What we need to get to, eventually, is an understanding of the whole stack, but at greater and greater granularities as we get further away from our main level. So, if you’re a Ruby on Rails programmer, you need to know most of Ruby (but not all of it). It’s helpful to know a bit of C, and a bit of how the operating system responds to certain commands. Below that level, it’s good to have a vague understanding of how a computer works. And it’s useful to know that electrical signals can only transmit at a finite speed, and that there’s a physical limit to the number of transistors in a processor. As time goes on you can begin to flesh out these lower levels, remembring that the higher levels are generally going to be more beneficial to your day-to-day work.

Before you’ve delved deeper, those lower levels are magic. And that’s fine.


Thanks to @marcgravell, @ataraxia_status, @sermoa, @bytespider, @ghickman, @SamirTalwar and @josmasflores for their input on this post.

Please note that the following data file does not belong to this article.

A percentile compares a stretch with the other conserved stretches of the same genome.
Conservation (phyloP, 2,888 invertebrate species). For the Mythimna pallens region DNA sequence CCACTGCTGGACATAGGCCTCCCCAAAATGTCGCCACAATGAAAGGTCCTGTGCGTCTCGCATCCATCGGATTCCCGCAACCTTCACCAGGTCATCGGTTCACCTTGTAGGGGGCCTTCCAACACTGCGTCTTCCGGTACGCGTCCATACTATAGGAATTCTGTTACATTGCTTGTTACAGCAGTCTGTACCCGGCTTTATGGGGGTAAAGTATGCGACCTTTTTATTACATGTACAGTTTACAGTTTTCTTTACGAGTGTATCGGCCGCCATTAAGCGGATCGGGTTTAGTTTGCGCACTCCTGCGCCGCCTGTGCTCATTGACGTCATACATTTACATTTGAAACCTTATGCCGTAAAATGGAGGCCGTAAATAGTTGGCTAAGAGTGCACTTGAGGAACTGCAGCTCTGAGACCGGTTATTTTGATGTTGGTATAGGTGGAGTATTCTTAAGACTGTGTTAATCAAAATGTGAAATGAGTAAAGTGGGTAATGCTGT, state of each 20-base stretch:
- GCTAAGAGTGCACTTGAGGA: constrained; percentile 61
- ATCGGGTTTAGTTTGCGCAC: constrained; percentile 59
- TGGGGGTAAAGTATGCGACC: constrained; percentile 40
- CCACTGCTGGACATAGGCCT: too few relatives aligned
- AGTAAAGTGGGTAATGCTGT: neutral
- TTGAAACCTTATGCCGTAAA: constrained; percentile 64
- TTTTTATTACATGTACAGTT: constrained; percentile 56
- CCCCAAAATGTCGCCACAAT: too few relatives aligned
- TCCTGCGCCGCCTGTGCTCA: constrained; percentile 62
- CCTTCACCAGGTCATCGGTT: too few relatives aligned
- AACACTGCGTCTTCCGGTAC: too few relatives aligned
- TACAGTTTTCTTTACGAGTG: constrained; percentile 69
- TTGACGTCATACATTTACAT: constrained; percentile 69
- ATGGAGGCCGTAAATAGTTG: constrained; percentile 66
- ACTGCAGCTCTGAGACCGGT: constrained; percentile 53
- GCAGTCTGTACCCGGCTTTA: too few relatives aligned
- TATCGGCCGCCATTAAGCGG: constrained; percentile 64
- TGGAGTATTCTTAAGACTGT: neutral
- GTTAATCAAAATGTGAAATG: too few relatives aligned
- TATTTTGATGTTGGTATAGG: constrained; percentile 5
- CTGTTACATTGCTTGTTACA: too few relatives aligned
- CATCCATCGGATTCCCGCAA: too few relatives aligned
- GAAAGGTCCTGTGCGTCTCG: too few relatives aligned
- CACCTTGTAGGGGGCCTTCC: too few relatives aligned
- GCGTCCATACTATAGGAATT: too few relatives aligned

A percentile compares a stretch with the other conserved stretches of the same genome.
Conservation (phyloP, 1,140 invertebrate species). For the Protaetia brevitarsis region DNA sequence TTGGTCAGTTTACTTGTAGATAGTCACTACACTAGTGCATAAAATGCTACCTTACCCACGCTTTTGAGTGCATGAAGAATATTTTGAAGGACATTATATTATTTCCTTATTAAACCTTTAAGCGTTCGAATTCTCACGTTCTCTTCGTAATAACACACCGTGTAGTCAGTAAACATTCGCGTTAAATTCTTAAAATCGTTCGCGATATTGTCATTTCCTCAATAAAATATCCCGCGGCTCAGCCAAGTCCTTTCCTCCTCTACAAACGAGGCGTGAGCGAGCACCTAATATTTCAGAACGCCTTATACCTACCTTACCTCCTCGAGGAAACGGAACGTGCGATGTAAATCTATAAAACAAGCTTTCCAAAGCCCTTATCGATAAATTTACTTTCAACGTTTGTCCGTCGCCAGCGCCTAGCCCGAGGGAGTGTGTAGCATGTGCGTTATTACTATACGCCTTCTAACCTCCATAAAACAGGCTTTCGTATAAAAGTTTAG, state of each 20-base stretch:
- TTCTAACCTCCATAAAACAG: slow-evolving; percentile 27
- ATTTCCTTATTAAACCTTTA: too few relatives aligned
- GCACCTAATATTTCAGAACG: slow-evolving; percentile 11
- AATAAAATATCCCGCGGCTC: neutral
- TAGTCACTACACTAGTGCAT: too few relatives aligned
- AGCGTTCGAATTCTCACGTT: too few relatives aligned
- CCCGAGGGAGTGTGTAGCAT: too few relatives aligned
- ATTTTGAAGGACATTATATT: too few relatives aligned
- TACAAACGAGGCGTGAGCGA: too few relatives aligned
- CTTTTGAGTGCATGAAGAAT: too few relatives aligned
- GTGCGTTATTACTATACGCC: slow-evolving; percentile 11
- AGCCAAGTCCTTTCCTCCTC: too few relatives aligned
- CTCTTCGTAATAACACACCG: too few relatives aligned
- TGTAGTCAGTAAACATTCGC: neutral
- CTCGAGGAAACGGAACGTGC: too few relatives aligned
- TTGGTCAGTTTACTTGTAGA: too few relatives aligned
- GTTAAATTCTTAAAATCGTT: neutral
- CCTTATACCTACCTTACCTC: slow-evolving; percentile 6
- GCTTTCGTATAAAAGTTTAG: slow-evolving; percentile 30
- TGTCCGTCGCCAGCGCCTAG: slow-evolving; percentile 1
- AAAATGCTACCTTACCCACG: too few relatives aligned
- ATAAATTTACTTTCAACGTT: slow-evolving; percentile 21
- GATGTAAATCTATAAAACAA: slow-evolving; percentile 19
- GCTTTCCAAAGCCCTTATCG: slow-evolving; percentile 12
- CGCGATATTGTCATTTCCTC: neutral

Also, thanks to Dave Fisher and Tim Brookes for being the sources of the ‘Dave’ and ‘Tim’ techniques.

Categories: Programming Tags: ,

Closures explained with JavaScript

April 22nd, 2011 22 comments

Last year I wrote A brief introduction to closures which was meant to help people understand exactly what a closure is and how it works. I’m going to attempt that again, but from a different angle. I think with these kinds of concept, you just need to read as many alternative explanations as you can in order to get a well rounded view.

First-class functions

As I explained in Why JavaScript is AWESOME, one of the most powerful parts of JavaScript is its first-class functions. So, what does “first-class” mean in a programming language? To quote wikipedia, something is first-class if it:

  • can be stored in variables and data structures
  • can be passed as a parameter to a subroutine
  • can be returned as the result of a subroutine
  • can be constructed at runtime
  • has intrinsic identity (independent of any given name)

So, functions in JavaScript are just like objects. In fact, in JavaScript functions are objects.

The ability to nest functions gives us closures. Which is what I’m going to talk about next…

Nested functions

Here’s a little toy example of nested functions: